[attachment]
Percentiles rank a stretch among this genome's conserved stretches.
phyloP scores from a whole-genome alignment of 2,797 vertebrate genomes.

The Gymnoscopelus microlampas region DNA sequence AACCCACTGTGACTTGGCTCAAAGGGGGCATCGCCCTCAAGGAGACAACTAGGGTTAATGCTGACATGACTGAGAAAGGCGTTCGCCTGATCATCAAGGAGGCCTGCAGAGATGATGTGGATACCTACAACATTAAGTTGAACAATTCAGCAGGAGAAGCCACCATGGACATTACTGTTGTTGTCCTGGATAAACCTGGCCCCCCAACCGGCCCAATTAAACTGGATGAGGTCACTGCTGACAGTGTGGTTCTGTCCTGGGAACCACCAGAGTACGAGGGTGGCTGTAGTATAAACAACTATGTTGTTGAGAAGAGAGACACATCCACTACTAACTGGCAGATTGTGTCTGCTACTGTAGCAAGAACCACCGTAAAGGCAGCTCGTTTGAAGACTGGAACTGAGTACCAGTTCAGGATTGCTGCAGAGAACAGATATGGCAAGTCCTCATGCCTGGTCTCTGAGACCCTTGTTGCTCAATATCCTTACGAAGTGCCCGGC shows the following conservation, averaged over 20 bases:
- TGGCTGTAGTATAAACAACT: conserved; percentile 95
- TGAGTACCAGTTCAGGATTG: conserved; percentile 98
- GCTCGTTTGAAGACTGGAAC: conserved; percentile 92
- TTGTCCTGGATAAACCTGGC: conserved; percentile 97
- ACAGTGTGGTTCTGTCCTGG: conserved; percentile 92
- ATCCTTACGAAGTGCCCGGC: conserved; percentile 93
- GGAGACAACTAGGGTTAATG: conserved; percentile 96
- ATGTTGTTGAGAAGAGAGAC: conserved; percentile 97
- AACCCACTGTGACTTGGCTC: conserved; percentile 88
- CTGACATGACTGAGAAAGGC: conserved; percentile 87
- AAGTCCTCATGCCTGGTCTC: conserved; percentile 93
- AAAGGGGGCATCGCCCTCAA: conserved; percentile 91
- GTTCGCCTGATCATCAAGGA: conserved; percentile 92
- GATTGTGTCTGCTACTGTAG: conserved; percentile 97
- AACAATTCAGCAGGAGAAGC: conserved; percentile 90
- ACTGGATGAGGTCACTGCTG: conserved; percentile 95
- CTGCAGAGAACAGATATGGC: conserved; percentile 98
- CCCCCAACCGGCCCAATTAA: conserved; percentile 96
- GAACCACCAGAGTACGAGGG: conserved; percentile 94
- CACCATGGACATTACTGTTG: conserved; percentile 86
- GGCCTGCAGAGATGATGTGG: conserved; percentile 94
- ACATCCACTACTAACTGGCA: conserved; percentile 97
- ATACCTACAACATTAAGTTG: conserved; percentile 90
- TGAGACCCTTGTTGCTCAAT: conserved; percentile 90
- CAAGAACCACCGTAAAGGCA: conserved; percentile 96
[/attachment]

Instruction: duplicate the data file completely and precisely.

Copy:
Percentiles rank a stretch among this genome's conserved stretches.
phyloP scores from a whole-genome alignment of 2,797 vertebrate genomes.

The Gymnoscopelus microlampas region DNA sequence AACCCACTGTGACTTGGCTCAAAGGGGGCATCGCCCTCAAGGAGACAACTAGGGTTAATGCTGACATGACTGAGAAAGGCGTTCGCCTGATCATCAAGGAGGCCTGCAGAGATGATGTGGATACCTACAACATTAAGTTGAACAATTCAGCAGGAGAAGCCACCATGGACATTACTGTTGTTGTCCTGGATAAACCTGGCCCCCCAACCGGCCCAATTAAACTGGATGAGGTCACTGCTGACAGTGTGGTTCTGTCCTGGGAACCACCAGAGTACGAGGGTGGCTGTAGTATAAACAACTATGTTGTTGAGAAGAGAGACACATCCACTACTAACTGGCAGATTGTGTCTGCTACTGTAGCAAGAACCACCGTAAAGGCAGCTCGTTTGAAGACTGGAACTGAGTACCAGTTCAGGATTGCTGCAGAGAACAGATATGGCAAGTCCTCATGCCTGGTCTCTGAGACCCTTGTTGCTCAATATCCTTACGAAGTGCCCGGC shows the following conservation, averaged over 20 bases:
- TGGCTGTAGTATAAACAACT: conserved; percentile 95
- TGAGTACCAGTTCAGGATTG: conserved; percentile 98
- GCTCGTTTGAAGACTGGAAC: conserved; percentile 92
- TTGTCCTGGATAAACCTGGC: conserved; percentile 97
- ACAGTGTGGTTCTGTCCTGG: conserved; percentile 92
- ATCCTTACGAAGTGCCCGGC: conserved; percentile 93
- GGAGACAACTAGGGTTAATG: conserved; percentile 96
- ATGTTGTTGAGAAGAGAGAC: conserved; percentile 97
- AACCCACTGTGACTTGGCTC: conserved; percentile 88
- CTGACATGACTGAGAAAGGC: conserved; percentile 87
- AAGTCCTCATGCCTGGTCTC: conserved; percentile 93
- AAAGGGGGCATCGCCCTCAA: conserved; percentile 91
- GTTCGCCTGATCATCAAGGA: conserved; percentile 92
- GATTGTGTCTGCTACTGTAG: conserved; percentile 97
- AACAATTCAGCAGGAGAAGC: conserved; percentile 90
- ACTGGATGAGGTCACTGCTG: conserved; percentile 95
- CTGCAGAGAACAGATATGGC: conserved; percentile 98
- CCCCCAACCGGCCCAATTAA: conserved; percentile 96
- GAACCACCAGAGTACGAGGG: conserved; percentile 94
- CACCATGGACATTACTGTTG: conserved; percentile 86
- GGCCTGCAGAGATGATGTGG: conserved; percentile 94
- ACATCCACTACTAACTGGCA: conserved; percentile 97
- ATACCTACAACATTAAGTTG: conserved; percentile 90
- TGAGACCCTTGTTGCTCAAT: conserved; percentile 90
- CAAGAACCACCGTAAAGGCA: conserved; percentile 96